The race-specific equations were derived from an ancillary study (13) and cross-validated as follows. The agreement between the measure of FFM by DXA and the estimate of FFM from the prediction equation was evaluated using the method of Bland and Altman (14). The Bland-Altman plots indicated good agreement between the two methods (DXA and the prediction equations) for girls of each race. In addition, an independent sample of girls from a National Institute of Child Health and Human Development longitudinal study was used to cross-validate the corresponding Children's Hospital Medical Center prediction equations, below (13). The pure error was used to evaluate the cross-validation results from the independent sample. Pure errors for the girls in the National Institute of Child Health and Human Development study were 1.2 kg for black girls and 1.5 kg for white girls. The corresponding coefficients of variation were 5% and 6%, respectively (13). These equations were:

where R is resistance and Xc is reactance.

These equations explained 98.9% and 97.0% of the variability in FFM as measured by DXA in white and black girls, respectively. The root mean square errors for the estimates were 1.1 kg in white girls and 1.9 kg in black girls (13). These equations were used to determine each girl's FFM, and the corresponding value for %BF was calculated. Percent BF was calculated as weight minus FFM divided by weight times 100. Age-specific means and SDs of %BF were calculated.

The cross-sectional association between %BF and SSF using data across all visits was assessed using Pearson's correlation coefficients. To investigate the longitudinal association of %BF with SSF, age, pubertal stage, and race, the following general estimating equation (GEE) model was used:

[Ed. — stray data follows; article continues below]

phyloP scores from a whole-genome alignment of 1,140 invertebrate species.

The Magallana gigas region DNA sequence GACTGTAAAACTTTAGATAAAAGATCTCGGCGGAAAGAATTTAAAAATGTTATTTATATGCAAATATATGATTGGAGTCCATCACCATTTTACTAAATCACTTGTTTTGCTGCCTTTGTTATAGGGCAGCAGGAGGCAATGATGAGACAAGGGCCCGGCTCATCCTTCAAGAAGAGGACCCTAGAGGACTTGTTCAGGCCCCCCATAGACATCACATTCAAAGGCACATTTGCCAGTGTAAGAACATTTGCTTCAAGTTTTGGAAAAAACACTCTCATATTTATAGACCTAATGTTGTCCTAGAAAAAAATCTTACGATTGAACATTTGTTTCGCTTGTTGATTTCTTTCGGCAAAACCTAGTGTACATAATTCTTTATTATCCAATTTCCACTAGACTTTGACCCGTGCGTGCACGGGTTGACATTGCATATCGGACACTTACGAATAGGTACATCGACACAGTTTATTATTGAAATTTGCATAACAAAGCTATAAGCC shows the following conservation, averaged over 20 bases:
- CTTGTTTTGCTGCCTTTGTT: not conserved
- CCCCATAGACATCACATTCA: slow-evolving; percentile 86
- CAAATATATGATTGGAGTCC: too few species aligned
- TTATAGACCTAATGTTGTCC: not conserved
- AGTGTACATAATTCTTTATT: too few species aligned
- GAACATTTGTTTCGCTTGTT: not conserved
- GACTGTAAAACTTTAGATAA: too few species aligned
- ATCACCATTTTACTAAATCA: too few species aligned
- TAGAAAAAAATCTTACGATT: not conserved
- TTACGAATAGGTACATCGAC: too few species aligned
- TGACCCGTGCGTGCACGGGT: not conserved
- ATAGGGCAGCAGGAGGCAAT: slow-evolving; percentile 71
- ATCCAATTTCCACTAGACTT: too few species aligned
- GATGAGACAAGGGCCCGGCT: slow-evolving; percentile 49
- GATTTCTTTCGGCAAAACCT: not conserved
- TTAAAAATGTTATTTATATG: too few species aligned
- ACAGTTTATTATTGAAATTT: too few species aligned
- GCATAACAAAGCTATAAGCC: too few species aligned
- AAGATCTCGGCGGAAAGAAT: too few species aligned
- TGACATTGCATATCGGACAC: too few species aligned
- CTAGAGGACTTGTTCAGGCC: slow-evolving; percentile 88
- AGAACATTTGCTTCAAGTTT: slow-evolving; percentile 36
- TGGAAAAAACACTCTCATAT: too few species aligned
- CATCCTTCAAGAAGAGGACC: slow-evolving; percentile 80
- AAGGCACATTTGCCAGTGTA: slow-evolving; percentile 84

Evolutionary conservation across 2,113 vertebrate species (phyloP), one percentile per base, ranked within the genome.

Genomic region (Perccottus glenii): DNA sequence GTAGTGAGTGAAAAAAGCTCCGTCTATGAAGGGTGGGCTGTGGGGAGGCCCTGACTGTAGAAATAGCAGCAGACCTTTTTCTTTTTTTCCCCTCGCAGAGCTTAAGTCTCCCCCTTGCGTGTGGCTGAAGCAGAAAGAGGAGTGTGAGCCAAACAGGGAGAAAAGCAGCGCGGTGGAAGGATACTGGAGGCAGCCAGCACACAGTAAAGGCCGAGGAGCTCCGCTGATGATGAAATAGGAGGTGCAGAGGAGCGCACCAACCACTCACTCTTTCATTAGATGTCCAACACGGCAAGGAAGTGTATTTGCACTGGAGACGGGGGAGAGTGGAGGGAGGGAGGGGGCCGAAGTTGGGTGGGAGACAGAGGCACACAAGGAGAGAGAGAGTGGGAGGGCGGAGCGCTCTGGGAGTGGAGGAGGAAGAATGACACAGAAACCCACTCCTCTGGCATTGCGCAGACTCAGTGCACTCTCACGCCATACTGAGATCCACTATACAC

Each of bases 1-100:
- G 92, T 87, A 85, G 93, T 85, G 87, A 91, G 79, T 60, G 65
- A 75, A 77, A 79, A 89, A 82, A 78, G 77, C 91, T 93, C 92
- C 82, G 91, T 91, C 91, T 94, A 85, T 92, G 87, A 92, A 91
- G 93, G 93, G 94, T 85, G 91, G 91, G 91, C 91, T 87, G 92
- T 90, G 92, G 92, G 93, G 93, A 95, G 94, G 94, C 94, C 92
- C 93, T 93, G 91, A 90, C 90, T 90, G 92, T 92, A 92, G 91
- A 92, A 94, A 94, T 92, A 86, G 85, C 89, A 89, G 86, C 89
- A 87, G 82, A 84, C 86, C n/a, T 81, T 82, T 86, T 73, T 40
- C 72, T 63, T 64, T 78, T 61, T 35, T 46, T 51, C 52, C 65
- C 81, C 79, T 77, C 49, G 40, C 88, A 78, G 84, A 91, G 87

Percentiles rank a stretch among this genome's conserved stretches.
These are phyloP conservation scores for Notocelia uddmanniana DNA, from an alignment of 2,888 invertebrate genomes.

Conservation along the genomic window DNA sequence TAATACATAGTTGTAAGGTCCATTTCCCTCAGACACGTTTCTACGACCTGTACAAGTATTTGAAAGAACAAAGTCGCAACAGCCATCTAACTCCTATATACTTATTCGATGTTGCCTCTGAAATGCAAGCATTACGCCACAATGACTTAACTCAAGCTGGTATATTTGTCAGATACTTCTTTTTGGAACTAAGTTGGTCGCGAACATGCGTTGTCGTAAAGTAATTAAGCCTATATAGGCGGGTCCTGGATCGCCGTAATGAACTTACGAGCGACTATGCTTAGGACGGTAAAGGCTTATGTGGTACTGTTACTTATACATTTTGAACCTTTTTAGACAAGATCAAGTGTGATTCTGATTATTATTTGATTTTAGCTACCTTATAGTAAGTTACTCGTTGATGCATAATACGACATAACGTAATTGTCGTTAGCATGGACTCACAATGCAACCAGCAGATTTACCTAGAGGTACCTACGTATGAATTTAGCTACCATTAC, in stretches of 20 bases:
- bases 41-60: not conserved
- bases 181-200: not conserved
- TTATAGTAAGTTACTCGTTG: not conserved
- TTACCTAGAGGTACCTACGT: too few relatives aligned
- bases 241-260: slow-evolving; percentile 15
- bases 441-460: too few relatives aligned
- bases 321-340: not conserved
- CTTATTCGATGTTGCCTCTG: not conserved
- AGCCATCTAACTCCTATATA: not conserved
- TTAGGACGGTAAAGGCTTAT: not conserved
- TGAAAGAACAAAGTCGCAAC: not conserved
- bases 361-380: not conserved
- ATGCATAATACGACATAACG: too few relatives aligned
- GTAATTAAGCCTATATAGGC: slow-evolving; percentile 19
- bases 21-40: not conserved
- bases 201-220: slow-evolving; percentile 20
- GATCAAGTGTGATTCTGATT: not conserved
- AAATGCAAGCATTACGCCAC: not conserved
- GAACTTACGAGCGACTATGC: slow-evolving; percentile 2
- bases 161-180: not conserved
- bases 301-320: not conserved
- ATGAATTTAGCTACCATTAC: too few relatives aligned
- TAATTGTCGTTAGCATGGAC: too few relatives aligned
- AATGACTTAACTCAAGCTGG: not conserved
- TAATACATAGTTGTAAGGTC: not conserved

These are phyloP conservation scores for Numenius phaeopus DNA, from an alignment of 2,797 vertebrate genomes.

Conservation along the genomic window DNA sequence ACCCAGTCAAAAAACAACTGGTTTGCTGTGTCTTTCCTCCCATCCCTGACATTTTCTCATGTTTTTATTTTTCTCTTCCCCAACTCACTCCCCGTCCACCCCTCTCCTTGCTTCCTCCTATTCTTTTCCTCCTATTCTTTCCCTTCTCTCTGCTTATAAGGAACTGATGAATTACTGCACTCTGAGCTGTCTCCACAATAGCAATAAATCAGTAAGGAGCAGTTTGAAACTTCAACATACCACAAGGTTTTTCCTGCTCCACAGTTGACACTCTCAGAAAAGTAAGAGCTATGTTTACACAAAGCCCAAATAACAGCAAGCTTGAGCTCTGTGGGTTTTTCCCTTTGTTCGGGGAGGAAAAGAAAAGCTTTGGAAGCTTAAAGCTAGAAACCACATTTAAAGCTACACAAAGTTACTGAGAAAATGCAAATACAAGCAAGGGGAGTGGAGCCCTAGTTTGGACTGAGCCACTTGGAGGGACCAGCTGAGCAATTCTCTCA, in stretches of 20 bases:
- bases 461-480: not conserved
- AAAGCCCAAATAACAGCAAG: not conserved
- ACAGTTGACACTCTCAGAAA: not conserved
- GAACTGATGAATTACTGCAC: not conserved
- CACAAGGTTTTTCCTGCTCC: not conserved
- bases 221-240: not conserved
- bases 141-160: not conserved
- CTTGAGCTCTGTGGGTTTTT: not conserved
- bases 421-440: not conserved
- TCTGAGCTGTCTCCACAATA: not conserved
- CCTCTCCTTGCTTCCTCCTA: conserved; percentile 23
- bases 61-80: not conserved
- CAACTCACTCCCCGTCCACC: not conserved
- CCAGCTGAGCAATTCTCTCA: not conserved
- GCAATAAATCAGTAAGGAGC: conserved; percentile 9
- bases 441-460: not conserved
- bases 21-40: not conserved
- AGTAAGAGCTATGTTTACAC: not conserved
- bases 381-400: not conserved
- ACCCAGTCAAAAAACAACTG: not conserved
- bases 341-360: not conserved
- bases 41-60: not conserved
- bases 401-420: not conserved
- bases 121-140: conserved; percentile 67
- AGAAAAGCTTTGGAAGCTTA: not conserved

Here, %BF_{t} was the %BF at age_{t}. The interaction terms tested were race–SSF, race–age, race–stage, and race–age–SSF. Global χ^{2} tests were performed to determine the overall effect of age, pubertal stage, and their interaction terms, all of which were entered into the model as a series of k-1 dummy (0 and 1) variables to represent the kappa levels of the factor; e.g., for the four levels of stage, three dummy variables were used with prepubertal as the reference group. Nonsignificant interaction terms were dropped from the model.

To evaluate differences in the classification of participants for adiposity, participants were separated into two categories using the age-specific 85th percentile level from the NGHS cohort of SSF and%BF. We arbitrarily selected the 85th percentile to ensure sufficient participants in each category to permit statistical comparisons. The classification agreement between SSF and %BF was evaluated using the kappa-statistic. kappa values >0.75 represent excellent agreement, values ranging from 0.40 to 0.75 represent fair to good agreement, and values <0.40 represent poor agreement (15).

Results

The NGHS cohort consists of 2379 girls, 1213 black and 1166 white, seen up to 10 times over 10 years. Of a possible 23,790 usable participant visits, data were obtained on 19,058 (80%). The bioelectrical impedance equations resulted in 69 negative %BF values (0.4%). These impossible values could have been the result of measurement errors at the clinic visit, resulting in the recorded weight being less than actual weight and less than the estimated FFM, or of limits to the fit of the prediction model itself. Compared with girls with positive %BF values, participants with negative %BF were significantly shorter (mean height: 151.3 cm vs. 157.4 cm; p < 0.0001), significantly lighter (mean weight: 42.1 kg vs. 56.3 kg; p < 0.0001), and had a significantly smaller mean SSF (21.4 vs. 31.8; p < 0.0001). These 69 negative %BF values were dropped from the analyses.

Comparisons of Adiposity by Age, within and between Races